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Gold -Historically, in recession periods, price of physical assets such as gold

increase as people no longer believe in the value of traditional currency.

Between 1994 and 2008 the price of gold slowly increased, possibly due to
increased demand of expensive electronic connectors that use gold as a highquality conductor. Then, in 2008 there is a clear devaluation as the recession
begins dropping demand and increasing supply as consumers try to sell gold
in necessity. The price of gold then quickly increases faster than ever due to
growing perceived value of physical commodities. This trend ends in 2011
when gold price peaks and begins to decline. Some speculate that this is
because the gold bubble rose too high and people were no longer willing to pay
that much, particularly in India (the biggest gold importer). Additional tariffs in
India enforced in '11 also made gold even more expensive, reducing demand
twofold and therefore possibly causing value to slump. The continued
restoration in the economy means gold continues to fall till today, as investors
have more lucrative choices.
Aluminium Prices are generally unstable as they depend on many things,
most notably transport. Aluminium reached a 20-year peak just before the
recession, possibly because of the large demand for houses (having aluminium
struts) which suddenly diminished when consumers no longer had the cash
and banks stopped issuing mortgages and long-term loans. Another reason is
that there may have been overproduction of aluminium (from China, the
biggest exporter), causing supply to greatly outweigh demand and pushing
prices low. However, the price rapidly grew again. There could be a number of
reasons for this, but I believe it's due to the increased demand in ready meals,
takeaways and other packaged foods which use aluminium as their main
source of packaging. There's also the fact that aluminium is crucial to all kinds
of production, including that of cars and planes, making prices generally
insensitive. The price then peaked again between '10 and '11, possibly due to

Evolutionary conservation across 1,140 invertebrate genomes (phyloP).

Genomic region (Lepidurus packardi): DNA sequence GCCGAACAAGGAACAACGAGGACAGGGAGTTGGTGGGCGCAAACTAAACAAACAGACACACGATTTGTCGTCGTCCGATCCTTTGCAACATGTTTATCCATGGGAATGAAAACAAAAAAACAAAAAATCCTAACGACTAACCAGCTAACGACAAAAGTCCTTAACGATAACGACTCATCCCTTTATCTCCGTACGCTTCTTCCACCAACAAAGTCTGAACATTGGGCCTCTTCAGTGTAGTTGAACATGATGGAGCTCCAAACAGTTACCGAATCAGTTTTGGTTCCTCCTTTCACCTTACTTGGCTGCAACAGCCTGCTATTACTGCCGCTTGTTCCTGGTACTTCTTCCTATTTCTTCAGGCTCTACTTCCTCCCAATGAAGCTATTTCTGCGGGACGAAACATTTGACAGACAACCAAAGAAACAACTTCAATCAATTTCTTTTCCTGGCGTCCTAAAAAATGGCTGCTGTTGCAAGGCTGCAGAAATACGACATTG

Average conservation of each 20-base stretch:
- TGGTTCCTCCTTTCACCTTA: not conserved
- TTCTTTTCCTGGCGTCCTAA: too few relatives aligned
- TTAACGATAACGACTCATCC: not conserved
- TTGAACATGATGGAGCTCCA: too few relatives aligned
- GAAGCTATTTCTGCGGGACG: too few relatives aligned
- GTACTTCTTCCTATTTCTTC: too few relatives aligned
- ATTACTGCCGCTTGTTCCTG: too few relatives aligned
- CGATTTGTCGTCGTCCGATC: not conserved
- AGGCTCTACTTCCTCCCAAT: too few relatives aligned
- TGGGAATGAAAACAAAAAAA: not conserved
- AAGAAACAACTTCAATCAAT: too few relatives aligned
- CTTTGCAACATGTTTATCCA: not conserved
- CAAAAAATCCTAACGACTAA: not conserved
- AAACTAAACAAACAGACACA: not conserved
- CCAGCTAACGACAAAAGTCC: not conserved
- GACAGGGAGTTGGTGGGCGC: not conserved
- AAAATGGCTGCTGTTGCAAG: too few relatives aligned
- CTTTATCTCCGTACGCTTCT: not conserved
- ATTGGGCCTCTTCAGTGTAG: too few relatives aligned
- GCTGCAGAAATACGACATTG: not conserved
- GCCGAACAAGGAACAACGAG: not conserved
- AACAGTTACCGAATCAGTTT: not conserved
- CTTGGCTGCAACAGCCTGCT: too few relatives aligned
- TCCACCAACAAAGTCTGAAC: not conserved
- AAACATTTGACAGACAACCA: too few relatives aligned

rising demand in emerging markets. This year prices are beginning to rise as
new construction projects are funded globally.
Petroleum One of the most crucial resources for production across many
industries, petroleum is in high demand and over the last 20 years has seen a
485% increase in price. Like the previous commodities, there was a peak and
slump in 2008, most likely due to decreased consumer demand for goods and
also transport. However the price did not hit rock bottom as crude oil is still
required for energy and commuters. Thanks to the basic industry requirement
for petroleum and lack of substitute commodities, the price quickly rose again
and has been at an unstable plateau since 2011 (still lower than pre-crash
prices however). Recent fluctuations in price are small but may be happening
because of unstable supply from middle-eastern countries with good natural
resources under power shifts from the arab spring. There is also an increase in
demand for alternative transport e.g electric vehicles, which decreases the
demand for petroleum.
Wheat What's interesting here is the 1996 peak, where prices rose 45.4%.
This was caused both by drought and by an incredibly cold 1995 winter. Supply
severely damaged and demand remaining constant caused prices to skyrocket,
only to return the next year. This is where perishable commodities differ
supply depends on weather conditions and so prices are unstable. The peak

before the recession however was probably caused mainly by unnatural

causes: for instance, Kazakhstan decided to impose new export tariffs (for